The amount of energy, matter, and time required to perform one Cosmic Blink seems to be just a hair on the finite side of infinite.  It's more than we can imagine, especially when compared to any one person, take me and JSVB for example.  And who knows how many Cosmic Blinks there have been?  Are they all the same, implying a rigidly deterministic Universe, or is each Cosmic Blink different, which would allow for perhaps infinite orders of chaotic and ordered Universes?

I look forward to the Cosmic Blink that generates the Universe where people feel compelled to buy more art from me.

Saturday, March 8, 2014

927 - Worlds Of Wonder VII

An alien sunrise over an alien planet: this is the feature of today's World Of Wonder on JSVB.


Friday, March 7, 2014

926 - Worlds Of Wonder VI

I thought to myself: next I'll do a ringed planet.  I am affirming now: I'll never do another ringed planet ever again.

What a bear.  It took many drafts to get the rings to work, except that they never did.  The planet ended up looking like it was wearing a worn-out Tilley hat.  Eventually, I relented from trying to render the rings by hand and rotoscoped Saturn's rings from a public-domain NASA photo of Saturn.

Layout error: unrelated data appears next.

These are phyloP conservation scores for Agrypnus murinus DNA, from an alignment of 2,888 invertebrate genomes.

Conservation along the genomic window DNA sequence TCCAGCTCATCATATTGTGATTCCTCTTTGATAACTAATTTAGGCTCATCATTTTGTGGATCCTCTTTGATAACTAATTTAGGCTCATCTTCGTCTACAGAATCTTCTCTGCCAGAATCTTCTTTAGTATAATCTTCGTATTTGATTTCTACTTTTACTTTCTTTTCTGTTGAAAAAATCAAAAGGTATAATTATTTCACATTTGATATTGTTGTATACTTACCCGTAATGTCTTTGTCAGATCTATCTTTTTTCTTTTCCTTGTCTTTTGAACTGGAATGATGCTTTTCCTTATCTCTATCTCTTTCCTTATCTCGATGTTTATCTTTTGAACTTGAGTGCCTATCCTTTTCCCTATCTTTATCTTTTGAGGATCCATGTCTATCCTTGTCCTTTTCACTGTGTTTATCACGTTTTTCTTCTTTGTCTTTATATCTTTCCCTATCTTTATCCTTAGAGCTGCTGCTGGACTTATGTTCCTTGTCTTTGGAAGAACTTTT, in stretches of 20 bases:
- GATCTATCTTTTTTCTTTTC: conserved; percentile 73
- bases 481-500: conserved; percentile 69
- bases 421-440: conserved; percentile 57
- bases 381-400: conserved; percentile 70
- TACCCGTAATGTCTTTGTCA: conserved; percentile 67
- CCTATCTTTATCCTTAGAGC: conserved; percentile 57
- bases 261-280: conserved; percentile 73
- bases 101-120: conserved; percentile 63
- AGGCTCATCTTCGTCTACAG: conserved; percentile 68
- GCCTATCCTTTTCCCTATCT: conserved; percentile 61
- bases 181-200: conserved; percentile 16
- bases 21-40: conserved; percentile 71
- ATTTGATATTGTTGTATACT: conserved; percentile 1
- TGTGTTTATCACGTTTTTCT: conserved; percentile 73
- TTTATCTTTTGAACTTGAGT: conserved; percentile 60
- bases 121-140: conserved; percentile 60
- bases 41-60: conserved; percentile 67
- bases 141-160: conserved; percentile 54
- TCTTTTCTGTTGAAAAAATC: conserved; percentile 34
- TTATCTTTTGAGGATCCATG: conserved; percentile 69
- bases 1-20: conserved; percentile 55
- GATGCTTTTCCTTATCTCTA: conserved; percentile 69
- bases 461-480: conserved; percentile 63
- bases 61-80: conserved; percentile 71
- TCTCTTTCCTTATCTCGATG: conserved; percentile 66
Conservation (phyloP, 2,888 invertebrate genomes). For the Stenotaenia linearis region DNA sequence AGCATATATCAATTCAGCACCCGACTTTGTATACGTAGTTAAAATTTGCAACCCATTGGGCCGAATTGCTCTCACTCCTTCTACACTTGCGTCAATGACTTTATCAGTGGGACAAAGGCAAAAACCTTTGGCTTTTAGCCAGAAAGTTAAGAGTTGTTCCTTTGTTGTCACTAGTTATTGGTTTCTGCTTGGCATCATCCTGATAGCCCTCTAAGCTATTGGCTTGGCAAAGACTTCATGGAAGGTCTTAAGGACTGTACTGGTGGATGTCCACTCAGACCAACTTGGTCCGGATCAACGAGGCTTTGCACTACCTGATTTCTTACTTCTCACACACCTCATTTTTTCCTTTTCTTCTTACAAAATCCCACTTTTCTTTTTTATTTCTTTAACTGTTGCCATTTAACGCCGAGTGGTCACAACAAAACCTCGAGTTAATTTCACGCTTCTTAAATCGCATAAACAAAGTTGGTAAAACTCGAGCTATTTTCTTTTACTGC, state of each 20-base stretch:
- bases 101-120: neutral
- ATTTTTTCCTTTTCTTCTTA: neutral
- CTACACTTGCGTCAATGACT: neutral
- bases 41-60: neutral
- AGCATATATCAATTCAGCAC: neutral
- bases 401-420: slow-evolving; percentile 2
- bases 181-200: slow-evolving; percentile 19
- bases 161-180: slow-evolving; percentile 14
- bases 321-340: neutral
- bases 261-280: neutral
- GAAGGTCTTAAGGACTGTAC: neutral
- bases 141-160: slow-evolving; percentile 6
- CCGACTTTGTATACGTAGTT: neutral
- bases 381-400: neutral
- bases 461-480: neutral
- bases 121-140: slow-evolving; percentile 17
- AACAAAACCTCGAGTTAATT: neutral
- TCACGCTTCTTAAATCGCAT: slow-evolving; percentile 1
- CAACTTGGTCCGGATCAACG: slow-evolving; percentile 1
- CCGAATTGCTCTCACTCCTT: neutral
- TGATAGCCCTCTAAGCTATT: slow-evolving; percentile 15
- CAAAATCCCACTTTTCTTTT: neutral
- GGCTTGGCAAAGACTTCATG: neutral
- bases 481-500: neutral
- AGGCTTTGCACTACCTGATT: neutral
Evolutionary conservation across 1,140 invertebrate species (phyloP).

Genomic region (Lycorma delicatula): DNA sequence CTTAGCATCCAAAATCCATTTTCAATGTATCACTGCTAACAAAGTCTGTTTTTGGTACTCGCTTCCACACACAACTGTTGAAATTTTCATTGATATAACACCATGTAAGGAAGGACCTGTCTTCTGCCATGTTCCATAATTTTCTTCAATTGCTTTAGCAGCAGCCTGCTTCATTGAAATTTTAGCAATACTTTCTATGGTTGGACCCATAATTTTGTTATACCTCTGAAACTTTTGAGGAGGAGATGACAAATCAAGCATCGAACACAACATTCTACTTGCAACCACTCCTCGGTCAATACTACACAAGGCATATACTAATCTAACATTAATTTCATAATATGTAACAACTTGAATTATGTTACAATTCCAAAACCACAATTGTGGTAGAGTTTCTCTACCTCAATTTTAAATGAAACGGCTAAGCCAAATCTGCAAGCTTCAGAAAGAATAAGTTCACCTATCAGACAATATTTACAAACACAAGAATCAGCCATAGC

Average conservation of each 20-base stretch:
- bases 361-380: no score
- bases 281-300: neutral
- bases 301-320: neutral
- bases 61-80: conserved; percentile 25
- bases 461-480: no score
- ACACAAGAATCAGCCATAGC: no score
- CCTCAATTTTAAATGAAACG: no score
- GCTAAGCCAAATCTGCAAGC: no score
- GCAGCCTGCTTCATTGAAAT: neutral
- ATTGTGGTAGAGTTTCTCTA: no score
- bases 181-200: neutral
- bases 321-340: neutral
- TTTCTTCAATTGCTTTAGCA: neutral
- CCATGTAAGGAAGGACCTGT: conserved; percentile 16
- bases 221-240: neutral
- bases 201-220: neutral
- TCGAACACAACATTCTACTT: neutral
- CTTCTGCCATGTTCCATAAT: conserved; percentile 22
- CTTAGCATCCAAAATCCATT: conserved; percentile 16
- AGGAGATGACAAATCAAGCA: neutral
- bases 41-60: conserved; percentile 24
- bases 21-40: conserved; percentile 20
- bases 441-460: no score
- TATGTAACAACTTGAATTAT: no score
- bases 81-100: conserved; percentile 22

Thursday, March 6, 2014

925 - Worlds Of Wonder V

I like the composition of today's Worlds Of Wonder here on JSVB, and it's a science-fiction staple: a habitable moon dwarfed by a gas giant mother planet.  Life on a jovian moon is certainly possible.  Although Jupiter in our own solar system is too far away from the Sun to support life directly, it's likely that the massive gravitational pull of Jupiter could cause tectonic disturbances deep within its frozen moon of Europa, releasing geothermal heat and gases enough to support life in liquid beneath the lunar ice.